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Wanda Tucker retraced the steps of her slave ancestors. But she couldn’t go on.

A Valley educator shares her painful journey to Angola on the 400th anniversary of the first slave ship's arrival on our shores.

PHOENIX - Wanda Tucker's family traces their roots to the first slave ship bearing Africans to these shores 400 years ago to the English colony of Virginia in August of 1619. 

On this weekend’s “Sunday Square Off,” Dr. Tucker, a faculty head at Rio Salado College, shares her family history and her painful return to the African nation of Angola, where she walked the path of her ancestors before they boarded a slave ship. 

The New York Times “1619 Project,” a series on the far-reaching legacy of slavery in America, is challenging the way we think about an institution that endured for almost 250 years—longer than the United States has been a nation.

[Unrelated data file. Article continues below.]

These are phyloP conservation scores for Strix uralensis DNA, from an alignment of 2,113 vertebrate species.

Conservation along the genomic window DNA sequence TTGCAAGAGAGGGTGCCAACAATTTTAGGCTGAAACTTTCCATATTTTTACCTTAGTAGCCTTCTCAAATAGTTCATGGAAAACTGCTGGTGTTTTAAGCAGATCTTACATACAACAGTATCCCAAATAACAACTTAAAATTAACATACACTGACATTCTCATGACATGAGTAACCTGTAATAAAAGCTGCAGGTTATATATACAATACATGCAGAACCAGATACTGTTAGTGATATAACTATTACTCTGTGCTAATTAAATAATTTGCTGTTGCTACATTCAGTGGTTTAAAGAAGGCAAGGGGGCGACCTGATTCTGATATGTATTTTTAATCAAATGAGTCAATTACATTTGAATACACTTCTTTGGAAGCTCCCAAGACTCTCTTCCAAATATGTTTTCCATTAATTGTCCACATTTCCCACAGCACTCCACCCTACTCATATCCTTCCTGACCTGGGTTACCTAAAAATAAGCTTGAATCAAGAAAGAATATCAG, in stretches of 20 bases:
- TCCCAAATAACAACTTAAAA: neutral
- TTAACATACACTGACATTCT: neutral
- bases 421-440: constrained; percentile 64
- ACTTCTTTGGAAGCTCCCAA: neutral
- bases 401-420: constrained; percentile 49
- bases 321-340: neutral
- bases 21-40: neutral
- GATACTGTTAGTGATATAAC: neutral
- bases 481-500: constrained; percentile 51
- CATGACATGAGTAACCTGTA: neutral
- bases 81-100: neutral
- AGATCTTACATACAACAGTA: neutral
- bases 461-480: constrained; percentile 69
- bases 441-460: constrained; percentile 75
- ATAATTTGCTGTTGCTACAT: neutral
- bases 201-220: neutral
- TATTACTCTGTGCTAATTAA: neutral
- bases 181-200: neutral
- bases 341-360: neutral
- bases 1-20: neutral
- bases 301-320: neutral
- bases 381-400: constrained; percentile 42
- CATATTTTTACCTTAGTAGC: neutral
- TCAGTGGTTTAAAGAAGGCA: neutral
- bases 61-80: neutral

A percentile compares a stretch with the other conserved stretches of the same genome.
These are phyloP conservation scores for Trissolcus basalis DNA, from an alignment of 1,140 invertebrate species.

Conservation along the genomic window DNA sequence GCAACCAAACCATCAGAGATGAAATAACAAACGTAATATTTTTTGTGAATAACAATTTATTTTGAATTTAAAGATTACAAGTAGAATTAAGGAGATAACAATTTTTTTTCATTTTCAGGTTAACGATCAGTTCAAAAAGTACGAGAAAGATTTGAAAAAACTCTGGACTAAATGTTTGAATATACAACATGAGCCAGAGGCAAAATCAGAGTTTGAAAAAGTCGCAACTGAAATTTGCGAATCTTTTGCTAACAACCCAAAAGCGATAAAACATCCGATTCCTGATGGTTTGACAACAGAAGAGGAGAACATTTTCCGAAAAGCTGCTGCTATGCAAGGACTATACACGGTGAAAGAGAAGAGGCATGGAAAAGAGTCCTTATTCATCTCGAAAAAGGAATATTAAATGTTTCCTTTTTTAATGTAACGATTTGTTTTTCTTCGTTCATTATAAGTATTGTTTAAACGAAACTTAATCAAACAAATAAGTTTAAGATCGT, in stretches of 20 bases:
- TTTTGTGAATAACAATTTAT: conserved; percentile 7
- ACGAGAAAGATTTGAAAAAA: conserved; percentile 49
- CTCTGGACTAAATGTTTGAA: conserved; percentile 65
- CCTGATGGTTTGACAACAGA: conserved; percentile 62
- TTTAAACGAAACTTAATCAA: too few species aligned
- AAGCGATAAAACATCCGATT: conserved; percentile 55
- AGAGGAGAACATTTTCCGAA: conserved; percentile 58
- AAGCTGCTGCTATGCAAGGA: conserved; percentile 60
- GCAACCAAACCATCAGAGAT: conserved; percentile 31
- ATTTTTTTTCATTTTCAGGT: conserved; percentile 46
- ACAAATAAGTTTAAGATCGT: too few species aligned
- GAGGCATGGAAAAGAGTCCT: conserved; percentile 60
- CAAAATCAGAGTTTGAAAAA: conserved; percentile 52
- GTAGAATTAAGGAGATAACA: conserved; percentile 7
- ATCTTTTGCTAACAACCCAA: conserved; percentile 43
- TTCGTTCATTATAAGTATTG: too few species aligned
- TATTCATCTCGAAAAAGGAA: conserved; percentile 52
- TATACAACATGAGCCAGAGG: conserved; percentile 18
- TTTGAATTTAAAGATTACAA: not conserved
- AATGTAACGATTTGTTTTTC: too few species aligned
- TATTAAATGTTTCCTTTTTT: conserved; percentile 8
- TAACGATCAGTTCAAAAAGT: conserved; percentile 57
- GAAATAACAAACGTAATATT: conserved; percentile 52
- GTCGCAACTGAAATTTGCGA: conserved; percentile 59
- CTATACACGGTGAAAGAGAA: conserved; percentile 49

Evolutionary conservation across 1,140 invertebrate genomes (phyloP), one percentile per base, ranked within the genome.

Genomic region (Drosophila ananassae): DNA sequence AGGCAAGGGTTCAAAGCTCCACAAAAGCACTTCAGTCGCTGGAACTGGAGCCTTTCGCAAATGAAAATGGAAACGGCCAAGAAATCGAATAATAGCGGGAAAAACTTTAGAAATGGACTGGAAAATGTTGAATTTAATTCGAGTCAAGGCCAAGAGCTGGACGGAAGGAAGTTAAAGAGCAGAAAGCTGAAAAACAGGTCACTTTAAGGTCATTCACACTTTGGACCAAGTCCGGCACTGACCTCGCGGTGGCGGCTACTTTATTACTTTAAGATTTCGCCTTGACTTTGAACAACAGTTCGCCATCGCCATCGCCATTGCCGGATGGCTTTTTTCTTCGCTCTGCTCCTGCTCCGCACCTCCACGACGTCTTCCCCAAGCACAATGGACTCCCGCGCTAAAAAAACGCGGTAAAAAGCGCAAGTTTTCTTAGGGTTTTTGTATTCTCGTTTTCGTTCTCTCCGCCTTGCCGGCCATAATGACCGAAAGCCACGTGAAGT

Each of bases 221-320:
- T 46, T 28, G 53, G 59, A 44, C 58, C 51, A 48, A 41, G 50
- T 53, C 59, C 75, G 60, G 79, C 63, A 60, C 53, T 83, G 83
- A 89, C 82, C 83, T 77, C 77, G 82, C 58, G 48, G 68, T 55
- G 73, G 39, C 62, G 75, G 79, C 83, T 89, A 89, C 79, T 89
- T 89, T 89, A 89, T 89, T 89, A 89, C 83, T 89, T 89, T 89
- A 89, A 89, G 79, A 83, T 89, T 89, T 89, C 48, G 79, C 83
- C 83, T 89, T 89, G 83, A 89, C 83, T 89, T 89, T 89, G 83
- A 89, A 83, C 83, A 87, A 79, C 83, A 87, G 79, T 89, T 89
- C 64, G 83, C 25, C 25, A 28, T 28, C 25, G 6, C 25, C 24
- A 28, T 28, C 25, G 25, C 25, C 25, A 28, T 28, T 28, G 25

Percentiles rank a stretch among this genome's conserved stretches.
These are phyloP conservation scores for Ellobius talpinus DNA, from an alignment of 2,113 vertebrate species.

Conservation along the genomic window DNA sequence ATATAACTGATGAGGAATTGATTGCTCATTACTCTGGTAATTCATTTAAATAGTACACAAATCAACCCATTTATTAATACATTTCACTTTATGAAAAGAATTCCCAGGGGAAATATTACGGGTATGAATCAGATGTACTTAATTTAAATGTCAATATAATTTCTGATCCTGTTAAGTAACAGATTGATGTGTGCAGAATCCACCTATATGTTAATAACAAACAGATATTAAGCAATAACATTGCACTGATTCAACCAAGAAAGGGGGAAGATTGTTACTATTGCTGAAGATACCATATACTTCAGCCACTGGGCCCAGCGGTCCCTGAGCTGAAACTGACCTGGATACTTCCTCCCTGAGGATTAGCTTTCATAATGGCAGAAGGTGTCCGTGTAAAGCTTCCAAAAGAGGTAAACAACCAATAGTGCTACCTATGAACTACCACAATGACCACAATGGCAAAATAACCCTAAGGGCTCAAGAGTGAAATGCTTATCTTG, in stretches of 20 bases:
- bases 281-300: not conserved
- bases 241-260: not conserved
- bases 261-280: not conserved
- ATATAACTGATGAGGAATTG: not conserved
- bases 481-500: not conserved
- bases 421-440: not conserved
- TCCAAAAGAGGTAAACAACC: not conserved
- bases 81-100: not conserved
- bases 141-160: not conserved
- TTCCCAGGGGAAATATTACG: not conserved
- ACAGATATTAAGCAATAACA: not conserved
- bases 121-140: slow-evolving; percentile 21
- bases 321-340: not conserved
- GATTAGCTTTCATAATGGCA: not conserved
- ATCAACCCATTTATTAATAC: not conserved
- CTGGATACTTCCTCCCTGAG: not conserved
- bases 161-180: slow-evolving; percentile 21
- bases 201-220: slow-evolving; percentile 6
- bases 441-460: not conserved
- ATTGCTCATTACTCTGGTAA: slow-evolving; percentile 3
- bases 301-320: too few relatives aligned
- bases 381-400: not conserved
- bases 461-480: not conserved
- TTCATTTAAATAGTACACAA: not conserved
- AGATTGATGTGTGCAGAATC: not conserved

For that part of the discussion, Wanda Tucker is joined by Iisha Graves, president of the West Valley NAACP, and the Rev. Reginald Walton, pastor at Phillips Memorial CME Church in Phoenix.

Graves and Walton respond to Tucker’s story and discuss how to tell the story of slavery in a new way.

“Sunday Square Off” airs at 8 a.m. Sundays on 12 News, after NBC’s “Meet the Press,” with Chuck Todd.

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